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A natural experiment

Metro and elderly health

There is a mismatch between the supply of public transport and the demand of older people

Public transport use may influence the physical activity, social inclusion and wellbeing of the elderly. However, previous studies on public transport use and elderly health were mostly observational studies using cross-sectional data. Few studies have examined the before-and-after effects of a new metro, for example, to see if it leads to improved elderly health.


We use a new metro line in Hong Kong as a natural experiment to examine the impact of the metro-led public transport intervention on elderly health. In Hong Kong, more than 90% of daily travel are made by public transport. The public transport modifications consist of the new metro line with eight stations and changes in the walking environment and bus services around the stations. We look at the before-and-after differences in public transport use and health outcomes between elderly participants living in treatment neighbourhoods (400m walking buffered areas of the new metro stations) and in control groups (living in comparable areas but unaffected by the new metro).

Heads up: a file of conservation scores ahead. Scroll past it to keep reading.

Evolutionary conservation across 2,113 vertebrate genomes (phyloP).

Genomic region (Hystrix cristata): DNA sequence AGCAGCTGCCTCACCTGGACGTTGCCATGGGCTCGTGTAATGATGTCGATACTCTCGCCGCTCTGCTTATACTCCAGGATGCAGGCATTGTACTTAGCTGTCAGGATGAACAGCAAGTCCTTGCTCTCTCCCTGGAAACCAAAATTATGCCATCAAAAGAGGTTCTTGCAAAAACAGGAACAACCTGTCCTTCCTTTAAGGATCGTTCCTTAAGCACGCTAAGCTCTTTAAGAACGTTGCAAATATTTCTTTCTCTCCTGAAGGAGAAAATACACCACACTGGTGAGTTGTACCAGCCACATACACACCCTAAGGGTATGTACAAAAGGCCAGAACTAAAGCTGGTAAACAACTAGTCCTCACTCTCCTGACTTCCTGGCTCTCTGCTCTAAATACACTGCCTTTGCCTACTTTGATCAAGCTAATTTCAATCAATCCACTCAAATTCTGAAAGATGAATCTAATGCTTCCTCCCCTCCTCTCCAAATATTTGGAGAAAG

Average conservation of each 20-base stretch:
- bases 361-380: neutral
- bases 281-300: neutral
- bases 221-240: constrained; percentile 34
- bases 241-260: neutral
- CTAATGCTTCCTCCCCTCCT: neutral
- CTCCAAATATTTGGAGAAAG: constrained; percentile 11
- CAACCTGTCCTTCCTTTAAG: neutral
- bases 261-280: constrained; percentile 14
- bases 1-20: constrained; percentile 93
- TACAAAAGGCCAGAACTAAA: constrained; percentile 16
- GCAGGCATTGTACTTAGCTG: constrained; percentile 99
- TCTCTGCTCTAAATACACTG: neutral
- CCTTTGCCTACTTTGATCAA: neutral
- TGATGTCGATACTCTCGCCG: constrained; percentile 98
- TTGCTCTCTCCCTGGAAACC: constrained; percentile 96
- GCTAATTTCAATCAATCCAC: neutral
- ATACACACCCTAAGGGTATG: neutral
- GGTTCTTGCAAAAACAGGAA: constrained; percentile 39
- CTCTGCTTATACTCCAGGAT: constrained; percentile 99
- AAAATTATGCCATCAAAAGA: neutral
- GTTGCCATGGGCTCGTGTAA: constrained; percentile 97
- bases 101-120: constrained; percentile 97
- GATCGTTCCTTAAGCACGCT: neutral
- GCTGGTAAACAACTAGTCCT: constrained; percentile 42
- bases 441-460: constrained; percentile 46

We aim to investigate if the new metro and the associated changes in the built environment affect public transport use behaviours, physical activity and wider health outcomes among the elderly (e.g., social inclusion, quality of life, subjective wellbeing). Questionnaire-based baseline data were collected in 2019 before the COVID-19 pandemic, while some qualitative interviews are ongoing. Amid the pandemic, we conducted a quick telephone-based survey of COVID-19’s potential impact on public transport use behaviours of our elderly cohort in September 2020. Note there is no lockdown in Hong Kong. The new metro was opened in July 2021, and we are conducting a follow-up survey.

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Strengths and limitations

•    This study will investigate how the new metro and the associated changes in the built environments can be used as a source of public health interventions for older people.

 
•    We explore a more specific set of research questions linking the new metro and the associated changes in built environment with public transport use, physical activity and wider health impact among the elderly cohort in a high-density city. 


•    Our natural experiment research design with multiple treatment–control groups will provide robust estimates of the health impact of public transport.

•   Although the natural experiment research design is insightful, this type of large-scale study may encounter financial and time constraints due to risk of postponement and other uncertainties (eg, COVID-19) during the infrastructure modifications; hence, research design needs to be adaptive.

How to cite:

G. Sun, Y. Du, M. Ni, J. Zhao, C. Webster (2021). Metro and elderly health in Hong Kong: Protocol for a natural experiment study in a high-density city. BMJ Open, https://doi: 10.1136/bmjopen-2020-043983 

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